This is the part of carnaval that we know about from the exterior. To see it all up close was magical! Every samba school has a theme and a parade song for that particular year. The samba school competition is a big deal in Carioca culture. Think about it as the Super Bowl of samba dancing and music. People in the audience are dressed in shirts and colors supporting their favorite school. The most popular schools being; Beija-Flor, Salgueiro, Mangueira, Vila Isabel, and Grande Rio. Everything about the parade is grand! The floats are each unique and colorful, which leave you in complete awe! If you appreciate the art that samba is, you will love the different choreography. The dancing during the parade is the best of the best! The infamous feather, glitzy, glammed up costumes that samba dancers wear are also quite a sight to see! The parade runs from 8 p.m. to 6 a.m. You will be having such a great time that you will not even feel the night go by! At the end of the parade spectators are allowed to parade with the last samba school on the runway. Parading down the Sambadrome runway at six in the morning, with confetti raining from sky, dancing to samba, and beautiful cheerful people all around me, is one of the dearest memories I have from my time in Brazil.
Want to additional information on Carnaval? Check this site out:
There were a few things that caught me by surprise during carnaval. You could read all the tourist guide books in the world and you will still be unprepared for the craziness that takes place. For example the beijo tradition during blocos. There are no limitations to where and when its okay to have someone approach you and ask for a kiss. Brazilian men are known for their slogan “O Brasileiro nunca desisti” (Brazilians never give up) and this is fervently applied to their tactic in attaining a beijo from the girl of their desire. Once a man sets his eyes on you he will ask for “só um beijo” (just one kiss) and whether you chose to decline or accept, his friends will circle around you and yell, “Beijo! Beijo!” No worries you can run away or have your friends rescue you from the beijo trap.
Not all Cariocas are avid supporters of carnaval. For some, carnaval is a month full of wild partiers running the streets rampant creating chaos and adding to the already severe traffic congestion and waste issues. Brazilians are very prideful of their country, so I would best advise anyone considering participating in any future carnaval festivities to please treat the land as if it is your home. This means, reframe from littering, urinating on the street or in the ocean, etc. Brazilians also appreciate when you take time to have conversations with them, even if your Portuguese is not up to par. Learning the basics will get you through questions, simple convos, and reading directions. Try learning a few words! It is a beautiful language!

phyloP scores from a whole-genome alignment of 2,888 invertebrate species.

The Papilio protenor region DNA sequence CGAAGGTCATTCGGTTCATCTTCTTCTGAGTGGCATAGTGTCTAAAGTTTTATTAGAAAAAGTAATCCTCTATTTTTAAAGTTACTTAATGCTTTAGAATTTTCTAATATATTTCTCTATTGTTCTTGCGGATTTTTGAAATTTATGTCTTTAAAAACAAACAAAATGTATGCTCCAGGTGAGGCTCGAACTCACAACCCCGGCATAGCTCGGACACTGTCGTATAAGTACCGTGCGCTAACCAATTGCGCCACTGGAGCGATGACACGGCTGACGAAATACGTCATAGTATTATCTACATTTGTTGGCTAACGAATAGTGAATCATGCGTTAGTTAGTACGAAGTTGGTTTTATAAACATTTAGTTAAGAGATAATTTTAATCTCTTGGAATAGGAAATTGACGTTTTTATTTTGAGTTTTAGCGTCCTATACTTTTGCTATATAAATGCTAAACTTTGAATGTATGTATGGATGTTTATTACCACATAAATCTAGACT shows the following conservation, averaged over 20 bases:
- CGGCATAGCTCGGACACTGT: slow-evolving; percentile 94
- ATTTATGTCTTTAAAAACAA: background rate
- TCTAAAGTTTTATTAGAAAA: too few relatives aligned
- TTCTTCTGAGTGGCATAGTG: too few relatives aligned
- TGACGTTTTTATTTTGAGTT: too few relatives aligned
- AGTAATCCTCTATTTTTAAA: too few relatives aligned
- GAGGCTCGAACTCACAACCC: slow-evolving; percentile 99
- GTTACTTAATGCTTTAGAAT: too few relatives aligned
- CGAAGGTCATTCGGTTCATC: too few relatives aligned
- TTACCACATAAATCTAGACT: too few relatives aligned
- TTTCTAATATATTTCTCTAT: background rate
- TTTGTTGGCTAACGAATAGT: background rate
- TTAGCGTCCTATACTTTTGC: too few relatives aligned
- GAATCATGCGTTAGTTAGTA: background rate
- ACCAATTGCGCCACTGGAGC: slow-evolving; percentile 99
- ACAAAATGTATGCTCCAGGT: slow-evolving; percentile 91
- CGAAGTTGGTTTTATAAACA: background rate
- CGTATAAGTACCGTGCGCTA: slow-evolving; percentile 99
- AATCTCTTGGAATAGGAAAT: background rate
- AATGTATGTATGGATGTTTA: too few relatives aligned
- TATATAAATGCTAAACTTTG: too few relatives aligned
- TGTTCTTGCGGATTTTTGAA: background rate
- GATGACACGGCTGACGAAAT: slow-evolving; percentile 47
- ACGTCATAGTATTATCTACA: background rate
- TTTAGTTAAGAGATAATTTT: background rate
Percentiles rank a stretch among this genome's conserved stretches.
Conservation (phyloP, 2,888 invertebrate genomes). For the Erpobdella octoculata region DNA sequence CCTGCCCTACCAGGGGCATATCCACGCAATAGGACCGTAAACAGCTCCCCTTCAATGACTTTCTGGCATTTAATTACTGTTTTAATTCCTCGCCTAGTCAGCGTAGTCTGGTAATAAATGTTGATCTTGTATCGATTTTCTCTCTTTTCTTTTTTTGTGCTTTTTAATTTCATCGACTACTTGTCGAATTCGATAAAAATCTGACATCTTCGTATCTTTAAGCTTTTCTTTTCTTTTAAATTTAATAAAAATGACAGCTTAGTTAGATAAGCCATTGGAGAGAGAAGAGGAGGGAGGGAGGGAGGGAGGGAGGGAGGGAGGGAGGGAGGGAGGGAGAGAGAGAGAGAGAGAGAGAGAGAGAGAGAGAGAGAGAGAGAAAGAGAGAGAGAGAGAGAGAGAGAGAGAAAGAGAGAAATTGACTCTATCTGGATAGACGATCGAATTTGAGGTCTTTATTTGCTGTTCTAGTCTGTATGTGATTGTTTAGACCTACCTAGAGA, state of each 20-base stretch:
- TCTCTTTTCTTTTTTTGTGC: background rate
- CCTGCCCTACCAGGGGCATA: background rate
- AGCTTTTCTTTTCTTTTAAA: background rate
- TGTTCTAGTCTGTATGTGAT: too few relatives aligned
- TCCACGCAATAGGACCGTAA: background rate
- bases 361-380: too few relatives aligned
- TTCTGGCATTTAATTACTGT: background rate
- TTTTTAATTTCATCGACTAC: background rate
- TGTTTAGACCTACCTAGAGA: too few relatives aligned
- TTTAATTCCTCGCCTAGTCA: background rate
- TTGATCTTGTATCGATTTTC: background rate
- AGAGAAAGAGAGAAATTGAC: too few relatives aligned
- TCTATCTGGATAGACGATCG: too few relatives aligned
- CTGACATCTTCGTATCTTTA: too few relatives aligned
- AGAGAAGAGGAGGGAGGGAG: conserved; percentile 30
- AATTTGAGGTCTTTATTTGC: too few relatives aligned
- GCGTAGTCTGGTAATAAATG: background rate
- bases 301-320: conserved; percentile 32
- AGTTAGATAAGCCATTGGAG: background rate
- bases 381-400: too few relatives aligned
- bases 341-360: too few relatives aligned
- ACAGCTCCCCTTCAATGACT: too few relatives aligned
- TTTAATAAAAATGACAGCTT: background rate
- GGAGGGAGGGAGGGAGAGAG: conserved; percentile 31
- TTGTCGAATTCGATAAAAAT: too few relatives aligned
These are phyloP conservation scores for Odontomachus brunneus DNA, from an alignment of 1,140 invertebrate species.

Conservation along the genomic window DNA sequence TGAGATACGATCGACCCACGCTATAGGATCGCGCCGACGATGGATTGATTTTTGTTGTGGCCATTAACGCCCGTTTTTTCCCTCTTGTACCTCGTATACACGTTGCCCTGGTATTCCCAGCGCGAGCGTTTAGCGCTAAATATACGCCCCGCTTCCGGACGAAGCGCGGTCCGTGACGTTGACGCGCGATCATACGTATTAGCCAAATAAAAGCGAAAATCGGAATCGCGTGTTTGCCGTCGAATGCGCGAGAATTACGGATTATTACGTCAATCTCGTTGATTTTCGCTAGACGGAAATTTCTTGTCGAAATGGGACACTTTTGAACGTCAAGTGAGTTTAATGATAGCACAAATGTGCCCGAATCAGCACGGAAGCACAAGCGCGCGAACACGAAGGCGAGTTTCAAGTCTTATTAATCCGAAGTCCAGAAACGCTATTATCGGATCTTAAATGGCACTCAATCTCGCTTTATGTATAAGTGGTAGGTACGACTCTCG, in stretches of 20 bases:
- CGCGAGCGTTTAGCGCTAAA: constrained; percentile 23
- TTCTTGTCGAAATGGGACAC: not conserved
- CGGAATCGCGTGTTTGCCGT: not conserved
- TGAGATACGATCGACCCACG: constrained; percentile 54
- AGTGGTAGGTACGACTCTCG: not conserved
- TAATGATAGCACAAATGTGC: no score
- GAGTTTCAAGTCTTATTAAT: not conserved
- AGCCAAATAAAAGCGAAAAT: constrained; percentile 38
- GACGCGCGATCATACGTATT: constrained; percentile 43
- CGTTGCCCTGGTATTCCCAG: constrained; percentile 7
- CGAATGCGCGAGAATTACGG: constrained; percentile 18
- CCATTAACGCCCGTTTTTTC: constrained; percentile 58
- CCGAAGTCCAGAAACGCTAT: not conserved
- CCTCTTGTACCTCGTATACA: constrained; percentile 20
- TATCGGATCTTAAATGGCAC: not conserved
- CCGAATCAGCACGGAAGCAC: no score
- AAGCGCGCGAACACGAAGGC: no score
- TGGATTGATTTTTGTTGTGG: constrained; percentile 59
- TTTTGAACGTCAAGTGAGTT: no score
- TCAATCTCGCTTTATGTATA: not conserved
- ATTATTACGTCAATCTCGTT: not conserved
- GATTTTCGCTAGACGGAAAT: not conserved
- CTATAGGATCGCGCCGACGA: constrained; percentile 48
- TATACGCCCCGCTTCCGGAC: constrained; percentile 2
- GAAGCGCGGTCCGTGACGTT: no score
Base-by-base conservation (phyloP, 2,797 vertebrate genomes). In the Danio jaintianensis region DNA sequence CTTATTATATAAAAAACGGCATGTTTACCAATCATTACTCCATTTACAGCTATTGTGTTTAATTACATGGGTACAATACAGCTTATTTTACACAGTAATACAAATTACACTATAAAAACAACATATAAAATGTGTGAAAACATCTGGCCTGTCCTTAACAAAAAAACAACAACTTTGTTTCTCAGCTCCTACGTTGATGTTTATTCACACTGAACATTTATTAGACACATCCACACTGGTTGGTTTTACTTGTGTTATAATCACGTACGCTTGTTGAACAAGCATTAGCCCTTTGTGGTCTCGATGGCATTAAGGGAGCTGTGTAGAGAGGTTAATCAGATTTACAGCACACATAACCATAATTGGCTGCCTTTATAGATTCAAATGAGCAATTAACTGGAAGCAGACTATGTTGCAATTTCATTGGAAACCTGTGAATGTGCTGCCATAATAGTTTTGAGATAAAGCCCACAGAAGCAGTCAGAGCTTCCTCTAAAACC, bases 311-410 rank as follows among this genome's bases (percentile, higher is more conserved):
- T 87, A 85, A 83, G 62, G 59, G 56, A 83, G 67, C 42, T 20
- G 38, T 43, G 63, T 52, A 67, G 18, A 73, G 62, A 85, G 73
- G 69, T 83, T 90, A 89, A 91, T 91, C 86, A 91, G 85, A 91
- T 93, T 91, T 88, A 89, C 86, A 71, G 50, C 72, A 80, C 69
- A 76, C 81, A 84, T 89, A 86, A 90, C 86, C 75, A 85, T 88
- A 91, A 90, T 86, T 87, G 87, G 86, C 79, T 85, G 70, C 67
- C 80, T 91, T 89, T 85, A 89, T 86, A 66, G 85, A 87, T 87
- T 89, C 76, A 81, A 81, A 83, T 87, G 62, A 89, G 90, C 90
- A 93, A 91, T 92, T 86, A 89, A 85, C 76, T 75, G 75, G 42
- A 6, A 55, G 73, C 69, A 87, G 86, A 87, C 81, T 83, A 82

As experienced carnaval goers we would like to provide you with some safety tips. In the midst of all the fun it is also important to be precautious. Amongst the masses, its very easy to turn around and realize you’ve been seperated from your friends. Most likely, your cell phone service won’t work and who checks their phone during carnaval anyways? Always make sure to keep a buddy system. Agree on a strict “we came together, we leave together” policy. It is very easy to get caught up in the festivities but make sure to establish a meeting point in case someone is separated from the group for more than 20 minutes or so.
I vaguely remember one of my Facebook statuses reading something like, “I’m dehydrated, sleep-deprived, malnourished and I’m bruised. #day3 #CarnavalRiodeJaneiro2013”, along with a picture of myself in a cheetah costume. I’ve never been one to skip a meal, but you might be surprised to check the time and realize its 3pm and you haven’t eaten all day. Thankfully, blocos provide street food vendors every 3 yards or so. Make sure to carry enough cash with you to cover transportation (bus fair and taxi rides), snacks, water and drinks. In fact I advise to carry cash only but do not just spend all your money on latrãos de Brahma (beer) and water guns.
I know you will be tempted to Snapchat or Instagram all of the highlight moments to your envious friends back home, but pick pocketing is pretty rampant in Rio and something you should be extremely cautious about. Lets take note of the fact that Brazil sells the most expensive iPhone in the world. An iPhone 6 can easily sell for about 4,000 Reis (about $1,000 US) therefore they are a hot item to steal. Its not a very pleasant feeling to reach into your pocket to take a selfie with "Che Guevara" and realize your phone is gone. Rio is notorious for its assaltos (assaults) but like any other place in the world you may visit, the rule remains the same, be a smart traveler. Do not carry things you do not wish to get stolen, do not wear flashy jewelry, do not walk alone in dark streets, and do not be obnoxious on the streets. You will stand out as the gringo that is bebado (drunk), and be the easy target for an assaltante (thief).
With all that said, if you are headed to carnaval this year (or whenever it may be), if we are not there and you are, we envy you. Pero es envidia de la buena! Carnaval in Rio de Janeiro is like no other carnaval in the world. Cariocas are naturally very laid-back, happy people whom are the ones that make the whole experience even better. Enjoy the fresh caipirinhas, the beer, the music vibrations, the dancing, the colors, the complete feeling of being alive in such an amazing cultural event!
Enjoy this video of the popular Monobloco Bloco!